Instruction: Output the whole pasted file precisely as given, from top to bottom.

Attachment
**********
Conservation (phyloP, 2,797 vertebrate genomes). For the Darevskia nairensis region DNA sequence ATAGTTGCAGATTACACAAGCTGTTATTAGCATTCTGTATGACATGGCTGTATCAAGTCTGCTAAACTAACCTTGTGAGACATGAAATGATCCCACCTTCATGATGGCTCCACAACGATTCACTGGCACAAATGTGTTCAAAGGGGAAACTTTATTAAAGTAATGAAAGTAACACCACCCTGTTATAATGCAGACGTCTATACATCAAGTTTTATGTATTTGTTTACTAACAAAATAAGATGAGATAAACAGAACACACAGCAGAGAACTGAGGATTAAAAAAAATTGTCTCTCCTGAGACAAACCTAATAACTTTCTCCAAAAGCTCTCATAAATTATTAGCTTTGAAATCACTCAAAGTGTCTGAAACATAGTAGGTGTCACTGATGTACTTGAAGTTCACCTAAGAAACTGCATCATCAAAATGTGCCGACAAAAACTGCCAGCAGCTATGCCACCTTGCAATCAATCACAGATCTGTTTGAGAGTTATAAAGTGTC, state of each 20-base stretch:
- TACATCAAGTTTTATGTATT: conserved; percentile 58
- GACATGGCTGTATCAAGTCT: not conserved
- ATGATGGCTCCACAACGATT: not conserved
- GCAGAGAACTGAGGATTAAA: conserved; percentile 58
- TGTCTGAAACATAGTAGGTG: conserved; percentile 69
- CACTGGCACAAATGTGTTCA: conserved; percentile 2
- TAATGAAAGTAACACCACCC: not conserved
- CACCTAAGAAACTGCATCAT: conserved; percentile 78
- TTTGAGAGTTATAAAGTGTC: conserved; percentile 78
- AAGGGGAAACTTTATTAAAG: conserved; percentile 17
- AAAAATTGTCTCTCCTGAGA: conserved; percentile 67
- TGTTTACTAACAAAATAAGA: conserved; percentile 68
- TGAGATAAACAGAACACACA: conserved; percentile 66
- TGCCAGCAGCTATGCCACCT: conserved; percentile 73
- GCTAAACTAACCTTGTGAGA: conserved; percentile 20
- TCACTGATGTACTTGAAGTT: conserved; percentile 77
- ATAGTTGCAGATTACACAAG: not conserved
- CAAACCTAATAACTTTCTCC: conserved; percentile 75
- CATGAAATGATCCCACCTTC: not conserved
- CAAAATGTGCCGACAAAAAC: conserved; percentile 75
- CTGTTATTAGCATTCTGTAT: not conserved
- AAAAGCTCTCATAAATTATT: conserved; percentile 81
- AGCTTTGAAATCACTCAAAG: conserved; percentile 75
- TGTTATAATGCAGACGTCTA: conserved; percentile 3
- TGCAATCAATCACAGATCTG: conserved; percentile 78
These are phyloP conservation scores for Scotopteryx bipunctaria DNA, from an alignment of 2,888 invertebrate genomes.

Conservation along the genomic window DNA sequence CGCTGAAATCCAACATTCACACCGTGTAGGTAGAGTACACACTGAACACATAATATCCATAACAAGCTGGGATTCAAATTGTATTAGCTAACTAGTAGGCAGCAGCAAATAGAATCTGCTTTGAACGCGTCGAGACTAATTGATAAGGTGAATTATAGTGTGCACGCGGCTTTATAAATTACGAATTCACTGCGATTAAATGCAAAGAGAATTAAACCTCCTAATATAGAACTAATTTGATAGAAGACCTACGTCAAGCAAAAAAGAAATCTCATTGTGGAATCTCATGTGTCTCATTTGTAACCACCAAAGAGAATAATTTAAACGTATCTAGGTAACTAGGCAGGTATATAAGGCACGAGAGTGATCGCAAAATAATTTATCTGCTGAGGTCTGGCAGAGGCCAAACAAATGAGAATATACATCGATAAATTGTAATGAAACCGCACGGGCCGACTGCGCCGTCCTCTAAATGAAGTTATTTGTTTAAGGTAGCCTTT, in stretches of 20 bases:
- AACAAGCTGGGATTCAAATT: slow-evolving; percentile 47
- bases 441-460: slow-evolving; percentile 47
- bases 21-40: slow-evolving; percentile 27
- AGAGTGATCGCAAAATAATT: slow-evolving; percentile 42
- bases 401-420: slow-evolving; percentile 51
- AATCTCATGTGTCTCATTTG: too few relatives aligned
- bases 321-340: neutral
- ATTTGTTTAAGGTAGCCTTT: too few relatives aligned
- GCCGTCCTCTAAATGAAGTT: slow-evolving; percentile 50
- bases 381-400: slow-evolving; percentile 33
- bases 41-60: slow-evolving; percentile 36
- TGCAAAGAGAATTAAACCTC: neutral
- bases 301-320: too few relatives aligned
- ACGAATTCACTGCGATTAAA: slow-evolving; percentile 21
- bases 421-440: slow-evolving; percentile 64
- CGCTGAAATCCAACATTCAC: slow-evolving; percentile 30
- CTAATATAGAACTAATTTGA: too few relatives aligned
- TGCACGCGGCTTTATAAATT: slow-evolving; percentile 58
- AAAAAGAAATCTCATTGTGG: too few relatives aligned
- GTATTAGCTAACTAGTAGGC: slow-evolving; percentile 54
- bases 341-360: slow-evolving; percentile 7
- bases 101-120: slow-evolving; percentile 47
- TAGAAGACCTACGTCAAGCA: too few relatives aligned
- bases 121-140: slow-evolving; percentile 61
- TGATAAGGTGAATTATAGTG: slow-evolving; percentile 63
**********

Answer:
Conservation (phyloP, 2,797 vertebrate genomes). For the Darevskia nairensis region DNA sequence ATAGTTGCAGATTACACAAGCTGTTATTAGCATTCTGTATGACATGGCTGTATCAAGTCTGCTAAACTAACCTTGTGAGACATGAAATGATCCCACCTTCATGATGGCTCCACAACGATTCACTGGCACAAATGTGTTCAAAGGGGAAACTTTATTAAAGTAATGAAAGTAACACCACCCTGTTATAATGCAGACGTCTATACATCAAGTTTTATGTATTTGTTTACTAACAAAATAAGATGAGATAAACAGAACACACAGCAGAGAACTGAGGATTAAAAAAAATTGTCTCTCCTGAGACAAACCTAATAACTTTCTCCAAAAGCTCTCATAAATTATTAGCTTTGAAATCACTCAAAGTGTCTGAAACATAGTAGGTGTCACTGATGTACTTGAAGTTCACCTAAGAAACTGCATCATCAAAATGTGCCGACAAAAACTGCCAGCAGCTATGCCACCTTGCAATCAATCACAGATCTGTTTGAGAGTTATAAAGTGTC, state of each 20-base stretch:
- TACATCAAGTTTTATGTATT: conserved; percentile 58
- GACATGGCTGTATCAAGTCT: not conserved
- ATGATGGCTCCACAACGATT: not conserved
- GCAGAGAACTGAGGATTAAA: conserved; percentile 58
- TGTCTGAAACATAGTAGGTG: conserved; percentile 69
- CACTGGCACAAATGTGTTCA: conserved; percentile 2
- TAATGAAAGTAACACCACCC: not conserved
- CACCTAAGAAACTGCATCAT: conserved; percentile 78
- TTTGAGAGTTATAAAGTGTC: conserved; percentile 78
- AAGGGGAAACTTTATTAAAG: conserved; percentile 17
- AAAAATTGTCTCTCCTGAGA: conserved; percentile 67
- TGTTTACTAACAAAATAAGA: conserved; percentile 68
- TGAGATAAACAGAACACACA: conserved; percentile 66
- TGCCAGCAGCTATGCCACCT: conserved; percentile 73
- GCTAAACTAACCTTGTGAGA: conserved; percentile 20
- TCACTGATGTACTTGAAGTT: conserved; percentile 77
- ATAGTTGCAGATTACACAAG: not conserved
- CAAACCTAATAACTTTCTCC: conserved; percentile 75
- CATGAAATGATCCCACCTTC: not conserved
- CAAAATGTGCCGACAAAAAC: conserved; percentile 75
- CTGTTATTAGCATTCTGTAT: not conserved
- AAAAGCTCTCATAAATTATT: conserved; percentile 81
- AGCTTTGAAATCACTCAAAG: conserved; percentile 75
- TGTTATAATGCAGACGTCTA: conserved; percentile 3
- TGCAATCAATCACAGATCTG: conserved; percentile 78
These are phyloP conservation scores for Scotopteryx bipunctaria DNA, from an alignment of 2,888 invertebrate genomes.

Conservation along the genomic window DNA sequence CGCTGAAATCCAACATTCACACCGTGTAGGTAGAGTACACACTGAACACATAATATCCATAACAAGCTGGGATTCAAATTGTATTAGCTAACTAGTAGGCAGCAGCAAATAGAATCTGCTTTGAACGCGTCGAGACTAATTGATAAGGTGAATTATAGTGTGCACGCGGCTTTATAAATTACGAATTCACTGCGATTAAATGCAAAGAGAATTAAACCTCCTAATATAGAACTAATTTGATAGAAGACCTACGTCAAGCAAAAAAGAAATCTCATTGTGGAATCTCATGTGTCTCATTTGTAACCACCAAAGAGAATAATTTAAACGTATCTAGGTAACTAGGCAGGTATATAAGGCACGAGAGTGATCGCAAAATAATTTATCTGCTGAGGTCTGGCAGAGGCCAAACAAATGAGAATATACATCGATAAATTGTAATGAAACCGCACGGGCCGACTGCGCCGTCCTCTAAATGAAGTTATTTGTTTAAGGTAGCCTTT, in stretches of 20 bases:
- AACAAGCTGGGATTCAAATT: slow-evolving; percentile 47
- bases 441-460: slow-evolving; percentile 47
- bases 21-40: slow-evolving; percentile 27
- AGAGTGATCGCAAAATAATT: slow-evolving; percentile 42
- bases 401-420: slow-evolving; percentile 51
- AATCTCATGTGTCTCATTTG: too few relatives aligned
- bases 321-340: neutral
- ATTTGTTTAAGGTAGCCTTT: too few relatives aligned
- GCCGTCCTCTAAATGAAGTT: slow-evolving; percentile 50
- bases 381-400: slow-evolving; percentile 33
- bases 41-60: slow-evolving; percentile 36
- TGCAAAGAGAATTAAACCTC: neutral
- bases 301-320: too few relatives aligned
- ACGAATTCACTGCGATTAAA: slow-evolving; percentile 21
- bases 421-440: slow-evolving; percentile 64
- CGCTGAAATCCAACATTCAC: slow-evolving; percentile 30
- CTAATATAGAACTAATTTGA: too few relatives aligned
- TGCACGCGGCTTTATAAATT: slow-evolving; percentile 58
- AAAAAGAAATCTCATTGTGG: too few relatives aligned
- GTATTAGCTAACTAGTAGGC: slow-evolving; percentile 54
- bases 341-360: slow-evolving; percentile 7
- bases 101-120: slow-evolving; percentile 47
- TAGAAGACCTACGTCAAGCA: too few relatives aligned
- bases 121-140: slow-evolving; percentile 61
- TGATAAGGTGAATTATAGTG: slow-evolving; percentile 63